How do you get in touch with God?  When do you experience the feeling that you are dwelling within a sacred moment?  There are many ways that we can access the Divine.  Some people experience the sacred in cathedrals and churches; others experience the holy in the smile of a newborn baby; still others in the quiet time of prayer.   For me, I experience God in the midst of ordinary every day experiences with my family at home, at the beach, and especially in my garden.  My granddaddy—my mother’s father—was a Wesleyan Methodist Minister back in the day.  As I am writing this post, in my mind I can hear his strong vibrato tenor singing the hymn, “Come to the garden alone.”

I come to the garden alone

While the dew is still on the roses

And the voice I hear falling on my ear

The Son of God discloses.

 

And He walks with me, and He talks with me,


And He tells me I am His own;


And the joy we share as we tarry there,


None other has ever known.

A Morning Ritual 

What brings me to my garden every morning?  Continue reading “Seeking God in Gardening”

The Gift of Water: Every Drop Counts! 12 yr old raising $10,000

In honor of Earth Day and her 12th birthday, this week’s blog is written by our daughter Nandini.  Last April at 11 years old she began fundraising to build clean water wells for kids in remote villages.  This is her second year and today she shares her story of the Well India Project.

Nandini is on her way to raising $10,000 to build wells for kids who need it most.

Join me in giving the gift of clean water to people who need it most!

Hi!  My name is Nandini and I am celebrating my 12th birthday this month and you can help me give the gift of water.

Last spring, I had an epiphany.  Everyone wants to do something to help people, and I had just figured out what I wanted to do.  It felt like God was sending me a message, and it came in a funny way.  I got my message in a catalog. Continue reading “The Gift of Water: Every Drop Counts! 12 yr old raising $10,000”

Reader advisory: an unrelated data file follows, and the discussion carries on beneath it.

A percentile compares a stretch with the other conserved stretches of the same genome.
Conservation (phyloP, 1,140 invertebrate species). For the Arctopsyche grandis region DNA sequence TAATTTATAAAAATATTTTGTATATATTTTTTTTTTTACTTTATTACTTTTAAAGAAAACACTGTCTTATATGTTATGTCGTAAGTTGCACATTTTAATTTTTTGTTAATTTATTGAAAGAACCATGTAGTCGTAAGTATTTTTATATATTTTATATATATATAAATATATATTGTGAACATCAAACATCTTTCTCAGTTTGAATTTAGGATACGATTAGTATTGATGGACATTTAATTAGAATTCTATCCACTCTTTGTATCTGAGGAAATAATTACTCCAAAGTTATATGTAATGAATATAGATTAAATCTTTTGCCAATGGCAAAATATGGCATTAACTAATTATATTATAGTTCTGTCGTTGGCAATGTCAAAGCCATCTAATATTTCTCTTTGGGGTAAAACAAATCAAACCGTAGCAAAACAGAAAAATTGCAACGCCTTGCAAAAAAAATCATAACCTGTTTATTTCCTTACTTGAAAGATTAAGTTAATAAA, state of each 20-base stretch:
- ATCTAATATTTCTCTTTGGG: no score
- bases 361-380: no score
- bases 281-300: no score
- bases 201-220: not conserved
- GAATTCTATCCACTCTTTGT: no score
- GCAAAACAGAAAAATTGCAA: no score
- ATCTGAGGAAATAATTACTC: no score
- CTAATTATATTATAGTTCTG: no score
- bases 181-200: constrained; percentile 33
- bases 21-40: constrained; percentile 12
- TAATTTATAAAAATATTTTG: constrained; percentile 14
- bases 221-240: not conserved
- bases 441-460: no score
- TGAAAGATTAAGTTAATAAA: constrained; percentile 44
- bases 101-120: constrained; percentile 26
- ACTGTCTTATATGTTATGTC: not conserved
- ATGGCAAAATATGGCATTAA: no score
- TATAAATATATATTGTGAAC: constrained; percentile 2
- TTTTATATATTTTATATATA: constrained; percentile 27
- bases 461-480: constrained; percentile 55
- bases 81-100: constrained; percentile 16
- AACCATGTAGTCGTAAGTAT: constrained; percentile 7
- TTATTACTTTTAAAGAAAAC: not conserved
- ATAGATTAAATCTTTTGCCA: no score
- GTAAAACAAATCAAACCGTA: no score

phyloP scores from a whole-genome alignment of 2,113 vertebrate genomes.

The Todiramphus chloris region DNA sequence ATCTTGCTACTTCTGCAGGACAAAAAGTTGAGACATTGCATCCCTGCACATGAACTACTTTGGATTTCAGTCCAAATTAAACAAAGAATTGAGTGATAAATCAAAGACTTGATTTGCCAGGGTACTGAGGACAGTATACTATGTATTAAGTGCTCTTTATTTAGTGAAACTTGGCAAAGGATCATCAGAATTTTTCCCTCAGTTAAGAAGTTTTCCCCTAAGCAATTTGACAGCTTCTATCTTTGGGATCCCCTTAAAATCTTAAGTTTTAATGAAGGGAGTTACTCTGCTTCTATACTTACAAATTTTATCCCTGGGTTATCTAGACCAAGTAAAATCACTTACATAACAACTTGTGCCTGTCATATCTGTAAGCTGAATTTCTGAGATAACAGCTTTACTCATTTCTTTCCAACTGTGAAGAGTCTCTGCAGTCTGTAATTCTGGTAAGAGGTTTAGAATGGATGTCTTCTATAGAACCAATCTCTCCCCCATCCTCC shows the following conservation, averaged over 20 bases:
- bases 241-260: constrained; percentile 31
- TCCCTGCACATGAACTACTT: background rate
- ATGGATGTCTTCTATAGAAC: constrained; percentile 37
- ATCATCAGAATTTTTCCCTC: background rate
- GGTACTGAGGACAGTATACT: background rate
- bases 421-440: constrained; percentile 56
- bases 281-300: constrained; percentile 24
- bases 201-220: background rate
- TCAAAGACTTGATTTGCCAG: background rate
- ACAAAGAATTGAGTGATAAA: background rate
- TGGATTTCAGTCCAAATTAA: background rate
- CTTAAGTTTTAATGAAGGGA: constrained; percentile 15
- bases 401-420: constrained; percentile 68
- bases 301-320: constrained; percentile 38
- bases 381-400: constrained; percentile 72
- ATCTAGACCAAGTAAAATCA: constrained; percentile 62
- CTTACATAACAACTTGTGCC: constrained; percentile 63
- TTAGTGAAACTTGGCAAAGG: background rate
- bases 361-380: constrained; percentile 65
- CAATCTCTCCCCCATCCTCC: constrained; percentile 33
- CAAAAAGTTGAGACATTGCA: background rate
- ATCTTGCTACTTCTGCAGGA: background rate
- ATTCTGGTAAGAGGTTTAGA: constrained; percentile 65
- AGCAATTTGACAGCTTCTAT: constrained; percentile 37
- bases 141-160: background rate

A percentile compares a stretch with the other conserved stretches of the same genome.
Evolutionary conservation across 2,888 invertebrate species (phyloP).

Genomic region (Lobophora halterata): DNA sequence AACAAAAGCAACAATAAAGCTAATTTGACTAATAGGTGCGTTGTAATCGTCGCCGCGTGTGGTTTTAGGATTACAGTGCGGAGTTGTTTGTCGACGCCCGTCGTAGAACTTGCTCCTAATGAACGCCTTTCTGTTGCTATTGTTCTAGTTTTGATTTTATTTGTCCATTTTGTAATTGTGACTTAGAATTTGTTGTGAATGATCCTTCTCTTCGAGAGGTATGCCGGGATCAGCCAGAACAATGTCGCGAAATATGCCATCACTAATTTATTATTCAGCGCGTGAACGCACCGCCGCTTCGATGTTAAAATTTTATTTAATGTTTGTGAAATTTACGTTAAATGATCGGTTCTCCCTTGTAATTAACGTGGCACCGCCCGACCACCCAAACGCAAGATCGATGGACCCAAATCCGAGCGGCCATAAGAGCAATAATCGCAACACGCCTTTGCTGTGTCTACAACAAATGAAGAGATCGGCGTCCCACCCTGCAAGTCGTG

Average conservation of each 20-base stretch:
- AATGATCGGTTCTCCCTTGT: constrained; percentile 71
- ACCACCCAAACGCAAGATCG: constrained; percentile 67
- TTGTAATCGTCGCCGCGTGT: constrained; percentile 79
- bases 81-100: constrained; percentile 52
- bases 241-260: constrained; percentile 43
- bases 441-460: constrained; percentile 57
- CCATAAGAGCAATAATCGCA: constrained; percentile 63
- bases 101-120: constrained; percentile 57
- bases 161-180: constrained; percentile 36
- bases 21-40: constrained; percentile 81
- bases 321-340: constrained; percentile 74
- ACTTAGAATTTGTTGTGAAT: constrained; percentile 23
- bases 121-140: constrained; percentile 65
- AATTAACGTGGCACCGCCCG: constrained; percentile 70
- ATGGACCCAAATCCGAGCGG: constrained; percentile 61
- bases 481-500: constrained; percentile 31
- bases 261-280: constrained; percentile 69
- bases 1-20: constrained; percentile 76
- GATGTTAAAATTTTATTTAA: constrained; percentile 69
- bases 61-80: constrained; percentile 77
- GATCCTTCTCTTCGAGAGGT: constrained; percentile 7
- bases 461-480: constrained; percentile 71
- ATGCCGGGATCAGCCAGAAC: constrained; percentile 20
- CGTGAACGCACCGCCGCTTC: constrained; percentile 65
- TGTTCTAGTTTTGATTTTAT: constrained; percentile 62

Creating New Communities: Spring flowers, tropical fish tanks, and new church starts.

A community of blossoms on a tree signal the beginning of spring.

Spring inspires us to take on new Adventures.

As the season of spring erupts all around me in the blooming tulips and blossoming trees, I am hearing about people starting new adventures as well.  Several of my pastor friends are starting new congregations, and others are teaching historic churches how to create new life.  I have friends who are beginning new jobs after long periods of unemployment, and others who are moving into new companies with new responsibilities of leadership.  Each of us at some point will enter into a new environment and begin the work of creating a community within.  Whether we are involved in new church starts, new jobs, or starting a new venture, I have been thinking about the questions,  “How do we create a new community?”  and “What makes a community sustainable?”

An experiment in creating a community: a tropical fish tank

Our daughter won a goldfish at a county fair two years ago and remarkably it was still alive at Christmas.  As her parents we decided that she was mature enough to have a tropical tank as her Christmas present.  For five months now my daughter and I have been hard at work creating a tropical fish tank of community fish.  In a very tangible way this experiment in creating a tropical tank has my daughter and I discussing how to start a community, what makes up a good community, and how it can sustain itself. Continue reading “Creating New Communities: Spring flowers, tropical fish tanks, and new church starts.”